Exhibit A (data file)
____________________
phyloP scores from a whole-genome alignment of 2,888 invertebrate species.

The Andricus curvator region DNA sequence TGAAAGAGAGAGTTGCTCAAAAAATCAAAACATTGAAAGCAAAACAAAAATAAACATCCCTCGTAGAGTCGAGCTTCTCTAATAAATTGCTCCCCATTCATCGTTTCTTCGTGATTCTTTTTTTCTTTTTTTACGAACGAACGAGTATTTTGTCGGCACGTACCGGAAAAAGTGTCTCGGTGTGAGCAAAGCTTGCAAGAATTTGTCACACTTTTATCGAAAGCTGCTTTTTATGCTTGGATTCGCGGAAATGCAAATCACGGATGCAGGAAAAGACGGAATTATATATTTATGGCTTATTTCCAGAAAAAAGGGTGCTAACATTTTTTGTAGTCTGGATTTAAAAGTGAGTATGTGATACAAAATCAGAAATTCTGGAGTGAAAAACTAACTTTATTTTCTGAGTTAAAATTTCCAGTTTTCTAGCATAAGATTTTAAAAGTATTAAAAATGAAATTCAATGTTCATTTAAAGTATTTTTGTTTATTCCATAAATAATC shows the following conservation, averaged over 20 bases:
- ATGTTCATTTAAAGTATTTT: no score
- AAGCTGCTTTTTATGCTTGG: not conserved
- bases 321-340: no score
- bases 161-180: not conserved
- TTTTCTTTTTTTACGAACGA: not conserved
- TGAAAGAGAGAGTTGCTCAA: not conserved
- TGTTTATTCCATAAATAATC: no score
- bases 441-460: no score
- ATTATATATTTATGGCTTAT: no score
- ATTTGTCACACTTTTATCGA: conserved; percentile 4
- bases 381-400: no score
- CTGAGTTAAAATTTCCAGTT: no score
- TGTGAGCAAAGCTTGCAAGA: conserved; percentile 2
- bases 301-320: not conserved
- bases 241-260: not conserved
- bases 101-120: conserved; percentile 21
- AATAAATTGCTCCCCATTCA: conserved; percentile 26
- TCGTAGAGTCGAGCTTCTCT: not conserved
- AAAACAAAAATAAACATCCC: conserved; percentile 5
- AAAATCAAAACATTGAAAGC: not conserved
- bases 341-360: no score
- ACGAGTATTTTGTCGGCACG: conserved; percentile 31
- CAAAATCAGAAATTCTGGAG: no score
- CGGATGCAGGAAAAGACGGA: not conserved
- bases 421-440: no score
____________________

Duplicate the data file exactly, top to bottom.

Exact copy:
phyloP scores from a whole-genome alignment of 2,888 invertebrate species.

The Andricus curvator region DNA sequence TGAAAGAGAGAGTTGCTCAAAAAATCAAAACATTGAAAGCAAAACAAAAATAAACATCCCTCGTAGAGTCGAGCTTCTCTAATAAATTGCTCCCCATTCATCGTTTCTTCGTGATTCTTTTTTTCTTTTTTTACGAACGAACGAGTATTTTGTCGGCACGTACCGGAAAAAGTGTCTCGGTGTGAGCAAAGCTTGCAAGAATTTGTCACACTTTTATCGAAAGCTGCTTTTTATGCTTGGATTCGCGGAAATGCAAATCACGGATGCAGGAAAAGACGGAATTATATATTTATGGCTTATTTCCAGAAAAAAGGGTGCTAACATTTTTTGTAGTCTGGATTTAAAAGTGAGTATGTGATACAAAATCAGAAATTCTGGAGTGAAAAACTAACTTTATTTTCTGAGTTAAAATTTCCAGTTTTCTAGCATAAGATTTTAAAAGTATTAAAAATGAAATTCAATGTTCATTTAAAGTATTTTTGTTTATTCCATAAATAATC shows the following conservation, averaged over 20 bases:
- ATGTTCATTTAAAGTATTTT: no score
- AAGCTGCTTTTTATGCTTGG: not conserved
- bases 321-340: no score
- bases 161-180: not conserved
- TTTTCTTTTTTTACGAACGA: not conserved
- TGAAAGAGAGAGTTGCTCAA: not conserved
- TGTTTATTCCATAAATAATC: no score
- bases 441-460: no score
- ATTATATATTTATGGCTTAT: no score
- ATTTGTCACACTTTTATCGA: conserved; percentile 4
- bases 381-400: no score
- CTGAGTTAAAATTTCCAGTT: no score
- TGTGAGCAAAGCTTGCAAGA: conserved; percentile 2
- bases 301-320: not conserved
- bases 241-260: not conserved
- bases 101-120: conserved; percentile 21
- AATAAATTGCTCCCCATTCA: conserved; percentile 26
- TCGTAGAGTCGAGCTTCTCT: not conserved
- AAAACAAAAATAAACATCCC: conserved; percentile 5
- AAAATCAAAACATTGAAAGC: not conserved
- bases 341-360: no score
- ACGAGTATTTTGTCGGCACG: conserved; percentile 31
- CAAAATCAGAAATTCTGGAG: no score
- CGGATGCAGGAAAAGACGGA: not conserved
- bases 421-440: no score